Performance Marketing Alliance
Performance Marketing Alliance
I just received an e-mail from Rebecca Madigan, from AffiliateClassroom.com, about the Performance Marketing Alliance and I urge people to get involved with this project. I plan on it and I am pleased to see names like Brook Schaaf, Lisa Riolo, and other veterans getting the ball rolling. Let me know how I can help.
“Weâ€™re on our way! After talking to over 40 industry leaders, there is overwhelming support to start a performance marketing professional association, with the strategic objective of bringing visibility and credibility to the performance marketing industry.
We have a lot to do yet to get this started. There is a fine balance between gathering enough input and support from the industry, and getting traction by taking action. While we continue to solicit feedback from a broad base of performance marketing professionals, weâ€™re also moving forward with the nomination of a formation advisory board, and a call for volunteers for working groups who will develop organizational and policy recommendations that the advisory board will approve.
To communicate our efforts and track our progress, weâ€™ve started a website: www.performancemarketingalliance.com. There are links to interest surveys on this site, so please forward this URL on to all your performance marketing friends and colleagues. We will need the support of as much of the affiliate community as we can muster, and weâ€™ll be successful by meeting the needs of the industry and individual members. “
Lessons From the Past- Affiliate Union
Now I get to show my age- almost forty. The Affiliate Union (circa 2000) was a good idea, with great grassroots representation. Unfortunately it became bogged down in politics and hassles over certification. I strongly urge you to visit this post from a couple of years ago as I muse about the Affiliate Union at the turn of the century. Carsten Cumbrowski, Fraser Edwards and Brian Clark provide some good dialogue in the resulting comments. You can also find the Draft of September 11, 2000 (Status: Approved) in the post above.
The primary goal was contract reform because affiliate contracts were horribly lopsided and affiliates, many amateur or new business people like myself, were new to the “contract thing”. I didn’t know what was a good contract or a bad contract. Having something like the Affiliate Union got me up to speed fast.
The biggest hurdle was perhaps the name, but that was the name selected by democratic vote. Some merchants interpreted it as “a labor union” and not a union between affiliate and merchant. Thus I love the name “performance marketing alliance”. It is long overdue for the disparate parties in affiliate marketing to come together as an alliance and work towards mutually beneficial goals.
I know the parties can get together, since I chaired the New York Summit on Adware and trust me things cannot get much more hostile than that meeting- I do not hesitate to add that The Code of Conduct and other outcomes were the products of the networks- not this mediator. Hopefully this time around, almost eight years later, with real industry maturity, we will see something work. I do offer up the Affiliate Union contract draft not only as a lesson in online politics, and the process but also because there is some good material in the working draft. Get involved. It is your industry. This goes for networks, merchants, agencies and of course- affiliates and publishers.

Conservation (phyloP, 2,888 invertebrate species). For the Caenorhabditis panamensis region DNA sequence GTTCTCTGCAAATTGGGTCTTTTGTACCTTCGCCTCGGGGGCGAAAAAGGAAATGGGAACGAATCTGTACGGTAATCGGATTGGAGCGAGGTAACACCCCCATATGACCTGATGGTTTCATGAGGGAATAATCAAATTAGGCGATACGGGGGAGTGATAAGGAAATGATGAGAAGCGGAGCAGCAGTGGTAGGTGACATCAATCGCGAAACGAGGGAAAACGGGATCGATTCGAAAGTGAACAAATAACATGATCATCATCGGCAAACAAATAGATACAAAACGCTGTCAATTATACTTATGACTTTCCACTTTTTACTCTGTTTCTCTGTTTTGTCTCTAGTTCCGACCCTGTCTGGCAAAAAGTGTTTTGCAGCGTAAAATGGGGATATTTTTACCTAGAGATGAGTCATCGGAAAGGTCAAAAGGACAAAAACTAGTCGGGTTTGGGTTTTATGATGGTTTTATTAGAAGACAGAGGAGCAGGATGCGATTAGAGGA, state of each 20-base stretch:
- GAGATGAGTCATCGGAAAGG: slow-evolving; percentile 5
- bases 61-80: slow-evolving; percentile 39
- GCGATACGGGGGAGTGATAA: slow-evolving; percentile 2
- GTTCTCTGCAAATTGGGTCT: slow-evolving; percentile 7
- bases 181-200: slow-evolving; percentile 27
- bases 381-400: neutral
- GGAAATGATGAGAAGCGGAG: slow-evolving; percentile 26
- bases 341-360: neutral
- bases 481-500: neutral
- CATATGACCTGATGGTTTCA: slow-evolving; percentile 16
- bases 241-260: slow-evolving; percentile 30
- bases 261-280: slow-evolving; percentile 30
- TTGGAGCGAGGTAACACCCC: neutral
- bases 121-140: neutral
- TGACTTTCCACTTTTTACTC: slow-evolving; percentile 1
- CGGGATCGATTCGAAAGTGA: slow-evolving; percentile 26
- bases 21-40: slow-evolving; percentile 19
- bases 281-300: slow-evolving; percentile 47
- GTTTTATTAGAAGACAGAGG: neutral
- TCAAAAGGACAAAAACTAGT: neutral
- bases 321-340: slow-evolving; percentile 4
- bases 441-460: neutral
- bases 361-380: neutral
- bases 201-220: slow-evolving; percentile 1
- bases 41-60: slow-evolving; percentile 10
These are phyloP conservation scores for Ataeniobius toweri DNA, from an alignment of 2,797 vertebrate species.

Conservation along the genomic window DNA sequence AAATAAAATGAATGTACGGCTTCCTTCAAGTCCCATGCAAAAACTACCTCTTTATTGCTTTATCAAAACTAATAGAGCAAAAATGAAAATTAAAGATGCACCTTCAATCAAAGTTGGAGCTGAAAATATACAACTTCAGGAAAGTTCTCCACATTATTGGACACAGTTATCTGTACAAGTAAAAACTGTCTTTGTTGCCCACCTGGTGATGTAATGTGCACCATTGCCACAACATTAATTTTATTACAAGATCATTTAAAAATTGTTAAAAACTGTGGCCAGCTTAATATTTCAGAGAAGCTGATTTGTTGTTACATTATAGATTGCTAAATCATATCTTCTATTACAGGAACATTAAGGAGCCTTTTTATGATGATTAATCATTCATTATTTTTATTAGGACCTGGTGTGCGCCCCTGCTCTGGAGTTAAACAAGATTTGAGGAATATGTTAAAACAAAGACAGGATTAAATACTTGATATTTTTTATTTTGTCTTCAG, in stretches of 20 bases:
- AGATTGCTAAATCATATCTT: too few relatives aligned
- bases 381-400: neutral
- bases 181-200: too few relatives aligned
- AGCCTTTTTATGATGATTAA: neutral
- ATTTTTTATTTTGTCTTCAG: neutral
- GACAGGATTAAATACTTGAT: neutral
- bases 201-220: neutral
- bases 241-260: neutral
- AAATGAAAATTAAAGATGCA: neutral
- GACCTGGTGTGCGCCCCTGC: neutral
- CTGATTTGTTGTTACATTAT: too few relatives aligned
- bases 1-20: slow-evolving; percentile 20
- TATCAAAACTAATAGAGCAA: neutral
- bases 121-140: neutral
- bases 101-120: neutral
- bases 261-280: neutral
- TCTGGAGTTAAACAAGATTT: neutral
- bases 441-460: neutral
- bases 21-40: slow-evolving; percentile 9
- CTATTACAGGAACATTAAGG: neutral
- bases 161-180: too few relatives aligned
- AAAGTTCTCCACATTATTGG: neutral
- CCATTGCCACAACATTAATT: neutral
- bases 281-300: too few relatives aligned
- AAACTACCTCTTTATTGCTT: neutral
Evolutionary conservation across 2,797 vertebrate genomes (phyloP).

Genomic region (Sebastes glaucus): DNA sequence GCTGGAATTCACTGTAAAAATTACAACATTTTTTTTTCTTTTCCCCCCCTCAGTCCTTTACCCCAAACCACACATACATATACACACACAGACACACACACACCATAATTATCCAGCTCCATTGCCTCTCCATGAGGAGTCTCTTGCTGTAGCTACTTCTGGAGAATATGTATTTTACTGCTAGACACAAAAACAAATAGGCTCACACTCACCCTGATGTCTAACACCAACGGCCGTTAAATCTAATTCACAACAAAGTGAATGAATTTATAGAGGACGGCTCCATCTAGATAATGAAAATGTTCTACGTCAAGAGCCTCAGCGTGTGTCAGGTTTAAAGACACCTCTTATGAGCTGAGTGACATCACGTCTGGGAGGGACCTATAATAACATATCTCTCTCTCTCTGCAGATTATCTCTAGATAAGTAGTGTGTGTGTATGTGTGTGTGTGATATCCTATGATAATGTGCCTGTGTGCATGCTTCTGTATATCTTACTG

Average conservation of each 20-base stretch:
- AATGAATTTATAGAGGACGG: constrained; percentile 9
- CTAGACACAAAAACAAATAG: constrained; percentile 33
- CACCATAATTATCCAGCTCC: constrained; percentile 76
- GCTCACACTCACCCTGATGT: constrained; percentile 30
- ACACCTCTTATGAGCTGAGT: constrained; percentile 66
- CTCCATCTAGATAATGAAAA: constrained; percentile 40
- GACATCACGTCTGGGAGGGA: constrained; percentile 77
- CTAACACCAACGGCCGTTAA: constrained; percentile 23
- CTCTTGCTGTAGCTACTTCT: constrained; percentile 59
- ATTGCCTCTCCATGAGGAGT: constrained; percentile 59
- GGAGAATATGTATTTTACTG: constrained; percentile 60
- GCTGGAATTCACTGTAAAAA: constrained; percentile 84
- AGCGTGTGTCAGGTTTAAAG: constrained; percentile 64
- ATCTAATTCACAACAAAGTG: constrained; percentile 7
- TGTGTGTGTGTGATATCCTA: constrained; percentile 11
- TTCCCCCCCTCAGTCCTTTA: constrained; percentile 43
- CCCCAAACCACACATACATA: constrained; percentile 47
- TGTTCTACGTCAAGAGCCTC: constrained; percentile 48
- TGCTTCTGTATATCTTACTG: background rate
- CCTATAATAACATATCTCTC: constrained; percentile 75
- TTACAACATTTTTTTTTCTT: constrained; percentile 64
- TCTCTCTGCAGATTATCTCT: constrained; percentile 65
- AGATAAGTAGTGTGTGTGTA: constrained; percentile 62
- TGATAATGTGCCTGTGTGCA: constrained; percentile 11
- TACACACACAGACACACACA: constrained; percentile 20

Bootstrapped in late April, 2000, the â€œAffiliate Unionâ€ is ongoing series of planning discussions between Affiliates and Merchants United : Welcome to Affiliate Union affiliates, merchants and affiliate technology providers aimed at developing both a â€œcertification standardâ€ for affiliate merchants and the organization to implement those standards. It is a completely volunteer online organization in the spirit of early Internet â€œopen standards committees.â€ This effort needs the participation and support of merchants â€” especially those merchants who run well-thought-out legitimate programs. After all, much of the mud churned up by the more abusive affiliate merchants gets splattered on their faces.
This effort needs the participation and support of affiliate directories. They have heard many of these horror stories first hand and are more like affiliates than merchants anyway. They will need to be the first line of education to the affiliates on these efforts â€” the ones saying, â€œDonâ€™t sign up for any program that doesnâ€™t run the emblem.â€ Or maybe they should be saying we wonâ€™t even list them if they donâ€™t.
This effort needs the participation and support of affiliate solution providers. Every single affiliate network makes their merchants adhere to terms of service â€” some even provide template â€œaffiliate agreementsâ€ to their merchants. They will be an important part of bringing these standards back to the merchants and, at the same time, they can provide the group with insight from the collected experiences of hundreds of merchants.
And, of course, this effort needs the participation of affiliates â€” lots of affiliates. The kinds of horror stories that affiliates tell each other in discussion groups now have a use: they give us the real world examples to wrestle with when planning the criteria. From each horror story we can derive a new certification criteria.